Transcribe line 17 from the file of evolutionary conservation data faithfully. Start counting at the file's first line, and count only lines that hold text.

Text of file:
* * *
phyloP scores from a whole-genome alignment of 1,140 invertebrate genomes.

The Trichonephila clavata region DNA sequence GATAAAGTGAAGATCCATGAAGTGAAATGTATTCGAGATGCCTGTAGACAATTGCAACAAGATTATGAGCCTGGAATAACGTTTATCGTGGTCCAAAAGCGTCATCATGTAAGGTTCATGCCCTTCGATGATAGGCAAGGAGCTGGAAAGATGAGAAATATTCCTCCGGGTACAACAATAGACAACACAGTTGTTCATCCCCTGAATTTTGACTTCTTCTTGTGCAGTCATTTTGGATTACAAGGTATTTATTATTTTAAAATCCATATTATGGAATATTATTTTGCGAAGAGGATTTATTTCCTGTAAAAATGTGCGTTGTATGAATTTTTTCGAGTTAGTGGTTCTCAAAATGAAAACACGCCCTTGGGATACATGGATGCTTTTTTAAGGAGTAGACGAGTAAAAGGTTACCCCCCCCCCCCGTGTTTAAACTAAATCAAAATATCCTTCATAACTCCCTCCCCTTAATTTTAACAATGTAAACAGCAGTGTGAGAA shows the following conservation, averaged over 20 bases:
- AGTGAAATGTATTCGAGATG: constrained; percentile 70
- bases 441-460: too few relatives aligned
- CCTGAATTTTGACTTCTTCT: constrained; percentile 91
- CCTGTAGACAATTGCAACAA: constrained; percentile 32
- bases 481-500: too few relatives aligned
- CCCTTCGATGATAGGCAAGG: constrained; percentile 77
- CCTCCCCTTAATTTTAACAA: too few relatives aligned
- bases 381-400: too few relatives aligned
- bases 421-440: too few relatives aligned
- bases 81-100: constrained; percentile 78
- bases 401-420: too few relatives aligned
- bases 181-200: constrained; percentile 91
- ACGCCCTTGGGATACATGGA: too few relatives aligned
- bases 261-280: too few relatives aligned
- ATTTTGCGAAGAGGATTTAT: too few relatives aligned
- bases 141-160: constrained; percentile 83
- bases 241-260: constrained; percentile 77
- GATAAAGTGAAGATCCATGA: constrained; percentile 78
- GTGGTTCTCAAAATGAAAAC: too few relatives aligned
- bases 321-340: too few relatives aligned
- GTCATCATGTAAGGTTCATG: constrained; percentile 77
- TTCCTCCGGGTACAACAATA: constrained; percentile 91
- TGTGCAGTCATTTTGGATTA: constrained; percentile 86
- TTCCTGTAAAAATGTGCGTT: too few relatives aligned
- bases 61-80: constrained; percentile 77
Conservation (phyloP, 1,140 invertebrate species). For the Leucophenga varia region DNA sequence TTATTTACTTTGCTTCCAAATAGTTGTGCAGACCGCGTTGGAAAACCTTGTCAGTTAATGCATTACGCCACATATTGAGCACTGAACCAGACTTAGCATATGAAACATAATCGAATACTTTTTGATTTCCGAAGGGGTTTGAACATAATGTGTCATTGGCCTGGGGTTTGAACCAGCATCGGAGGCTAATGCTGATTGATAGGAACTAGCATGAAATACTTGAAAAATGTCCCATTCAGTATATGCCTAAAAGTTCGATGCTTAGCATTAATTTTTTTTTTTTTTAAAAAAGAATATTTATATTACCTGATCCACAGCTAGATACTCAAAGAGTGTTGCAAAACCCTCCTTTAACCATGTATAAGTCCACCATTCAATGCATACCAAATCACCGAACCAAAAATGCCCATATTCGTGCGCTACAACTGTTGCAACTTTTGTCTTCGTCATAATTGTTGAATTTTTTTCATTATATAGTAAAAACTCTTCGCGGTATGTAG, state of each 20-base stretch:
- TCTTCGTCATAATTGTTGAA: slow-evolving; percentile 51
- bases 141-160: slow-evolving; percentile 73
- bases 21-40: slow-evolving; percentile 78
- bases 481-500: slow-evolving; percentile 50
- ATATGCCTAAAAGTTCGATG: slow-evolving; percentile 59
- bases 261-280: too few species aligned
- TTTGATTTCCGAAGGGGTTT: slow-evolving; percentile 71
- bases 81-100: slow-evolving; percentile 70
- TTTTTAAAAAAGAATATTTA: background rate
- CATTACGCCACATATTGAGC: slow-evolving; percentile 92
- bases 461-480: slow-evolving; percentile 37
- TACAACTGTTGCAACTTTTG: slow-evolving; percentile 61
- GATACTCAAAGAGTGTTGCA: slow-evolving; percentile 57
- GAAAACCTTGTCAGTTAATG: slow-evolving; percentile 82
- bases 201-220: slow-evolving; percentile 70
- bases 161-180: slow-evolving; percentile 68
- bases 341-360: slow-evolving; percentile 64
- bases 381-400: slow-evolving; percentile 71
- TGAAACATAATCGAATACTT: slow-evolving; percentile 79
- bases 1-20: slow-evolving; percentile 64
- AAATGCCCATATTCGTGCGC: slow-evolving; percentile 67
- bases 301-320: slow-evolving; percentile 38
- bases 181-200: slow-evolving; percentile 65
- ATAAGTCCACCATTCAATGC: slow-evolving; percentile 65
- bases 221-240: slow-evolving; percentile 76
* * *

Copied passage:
- ATTTTGCGAAGAGGATTTAT: too few relatives aligned